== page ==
Shortly after, Marks wrote a piece that detailed the steps of how a reworked trade would function, similar to Lord. Marks, however, was pessimistic it would happen, citing the Pelicans’ interests in wanting the Lakers to be bad (emphasis mine):
In such a trade, New Orleans would benefit by not being on the hook to pay Davis his $4.1 million trade bonus — but the Pelicans would also be granting the Lakers the cap flexibility to add a third superstar or an extra $9 million to fill out their bench. That seems unlikely when the Pelicans own multiple first-round picks via the Lakers in future years.
So, without significant additional assets headed to New Orleans from the Lakers or the other teams in the deal, there is little incentive for the Pelicans to allow this to happen.
So, how likely is any of this to happen? I’ve no clue, honestly, and won’t pretend I do.
What I will say, though, is that we should not act as though the Lakers are the only team looking to expand the parameters of this trade. The Pelicans have already been shopping the #4 overall pick in trade discussions. This has been widely reported.
If the Pelicans are successful in trading the #4 pick, I’d argue that team becomes a natural partner for the Lakers to engage with for a Wagner/Bonga/Jones trade as well. After all, that team would already be offering something the Pelicans want (making it more likely for them to agree to stay in the trade) and that team would satisfy the “touching rule” that stipulates when 3-team trades happen, all 3 parties must do some business with each other.
This brings me back to Pelinka. I understand he’s not highly regarded. I’ve criticized him plenty (both on podcasts and in print) and have read/listened to enough backlash against him to know that this falls into “where there’s smoke, there’s fire” as a real thing — or enough so that the perception of him might as well be the reality.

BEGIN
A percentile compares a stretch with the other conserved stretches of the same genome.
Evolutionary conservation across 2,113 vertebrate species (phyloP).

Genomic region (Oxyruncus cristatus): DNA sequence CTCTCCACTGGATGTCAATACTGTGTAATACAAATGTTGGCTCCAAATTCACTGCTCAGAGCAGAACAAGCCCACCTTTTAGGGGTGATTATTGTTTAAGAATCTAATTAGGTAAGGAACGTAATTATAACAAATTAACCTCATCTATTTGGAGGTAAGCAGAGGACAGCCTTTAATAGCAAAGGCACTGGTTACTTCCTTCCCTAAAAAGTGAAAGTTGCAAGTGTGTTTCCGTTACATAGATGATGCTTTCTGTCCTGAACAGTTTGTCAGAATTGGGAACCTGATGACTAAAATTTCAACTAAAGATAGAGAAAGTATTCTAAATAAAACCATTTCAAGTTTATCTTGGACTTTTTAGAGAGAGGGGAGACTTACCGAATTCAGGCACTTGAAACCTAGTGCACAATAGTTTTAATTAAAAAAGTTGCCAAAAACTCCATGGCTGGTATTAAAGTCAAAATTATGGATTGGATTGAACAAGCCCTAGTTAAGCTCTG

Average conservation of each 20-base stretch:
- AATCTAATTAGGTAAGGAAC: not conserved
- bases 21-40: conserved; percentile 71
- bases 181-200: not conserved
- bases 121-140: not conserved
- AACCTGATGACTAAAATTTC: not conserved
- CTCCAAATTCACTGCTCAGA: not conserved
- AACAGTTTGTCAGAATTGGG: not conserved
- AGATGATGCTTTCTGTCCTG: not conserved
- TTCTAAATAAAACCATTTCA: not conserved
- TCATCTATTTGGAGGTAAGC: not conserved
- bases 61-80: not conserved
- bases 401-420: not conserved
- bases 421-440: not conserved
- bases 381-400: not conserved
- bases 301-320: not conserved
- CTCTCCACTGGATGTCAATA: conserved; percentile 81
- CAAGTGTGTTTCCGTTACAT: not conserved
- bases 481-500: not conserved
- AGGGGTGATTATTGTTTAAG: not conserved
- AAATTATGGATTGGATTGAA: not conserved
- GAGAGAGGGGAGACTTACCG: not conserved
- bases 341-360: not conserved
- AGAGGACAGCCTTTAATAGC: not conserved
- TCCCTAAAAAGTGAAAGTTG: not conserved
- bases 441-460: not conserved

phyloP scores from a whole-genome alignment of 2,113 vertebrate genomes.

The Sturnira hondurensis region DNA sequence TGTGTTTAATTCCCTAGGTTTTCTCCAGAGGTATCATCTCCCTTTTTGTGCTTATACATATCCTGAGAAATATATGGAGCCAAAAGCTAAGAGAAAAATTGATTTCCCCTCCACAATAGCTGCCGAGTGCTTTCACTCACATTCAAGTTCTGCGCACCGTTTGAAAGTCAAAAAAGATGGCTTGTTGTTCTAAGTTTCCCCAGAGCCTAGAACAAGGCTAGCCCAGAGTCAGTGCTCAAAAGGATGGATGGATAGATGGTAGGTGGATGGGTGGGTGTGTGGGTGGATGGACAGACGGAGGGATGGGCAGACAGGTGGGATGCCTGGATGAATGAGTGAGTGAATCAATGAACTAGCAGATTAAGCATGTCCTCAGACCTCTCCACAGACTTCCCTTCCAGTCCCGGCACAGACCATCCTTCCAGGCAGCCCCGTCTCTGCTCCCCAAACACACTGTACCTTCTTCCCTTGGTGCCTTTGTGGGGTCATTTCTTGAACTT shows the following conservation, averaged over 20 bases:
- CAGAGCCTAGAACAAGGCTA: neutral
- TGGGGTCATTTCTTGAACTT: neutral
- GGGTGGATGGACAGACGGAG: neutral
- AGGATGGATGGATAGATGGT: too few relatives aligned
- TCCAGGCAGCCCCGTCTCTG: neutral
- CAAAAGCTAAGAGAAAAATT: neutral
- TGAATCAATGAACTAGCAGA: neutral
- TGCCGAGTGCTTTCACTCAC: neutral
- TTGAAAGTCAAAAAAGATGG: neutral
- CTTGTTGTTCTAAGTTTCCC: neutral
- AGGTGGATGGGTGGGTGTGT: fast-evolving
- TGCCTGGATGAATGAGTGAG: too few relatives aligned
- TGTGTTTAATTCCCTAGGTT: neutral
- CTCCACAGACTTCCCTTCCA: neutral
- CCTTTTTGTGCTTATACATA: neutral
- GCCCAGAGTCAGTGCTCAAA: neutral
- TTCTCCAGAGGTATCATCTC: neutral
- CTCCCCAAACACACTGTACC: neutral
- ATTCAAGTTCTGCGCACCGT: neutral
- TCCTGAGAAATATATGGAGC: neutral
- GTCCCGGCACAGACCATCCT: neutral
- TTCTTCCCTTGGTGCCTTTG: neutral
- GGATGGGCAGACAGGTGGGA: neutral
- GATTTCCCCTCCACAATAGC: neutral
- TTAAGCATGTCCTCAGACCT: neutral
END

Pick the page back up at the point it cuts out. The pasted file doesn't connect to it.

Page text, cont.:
That said, if there’s one area of being a general manager that I believe Pelinka has his head on straight it’s in understanding the nuances of and details that surround the salary cap and collective bargaining agreement. Pelinka is a former high powered agent who’s understanding of such things is one of the key requirements. Understanding every loophole of how player compensation operates in order to optimize your client’s earnings is the job.
So, I would not be so quick to think that Pelinka didn’t have an understanding of the workarounds for getting to a max slot for a deal on July 6th. I might also posit that Pelinka, in understanding the tenor of the negotiations, either 1. understood that lobbying hard for a July 30th completion date with the Pelicans would be too costly (especially since he already gave up a lot) and/or too complicated (whoever gets drafted at #4 would miss summer league, and if the pick is traded, you have to get that new team to agree to this stipulation too) or 2. tried to work out the type of “latitude” Ford reported into the framework of the deal.
Or maybe the above is giving him too much credit. The truth, like it usually does, probably falls somewhere in the middle of it all.
In the end, though, the Lakers have an opportunity to still fulfill what they’ve been building towards the second they traded D’Angelo Russell to the Nets in order to get out from Timo Mozgov’s contract. That single move put the Lakers back onto the “cap space” plan of chasing stars that was abandoned after Jim Buss and Mitch Kupchak struck out in too many consecutive summers.
Whether Pelinka can complete it all, remains to be seen. But, regardless of how much planning and foresight was involved in the beginning, if he does, the perception of him will begin to change. And I’d imagine none of us would ever be happier to see our skepticism turned on its head.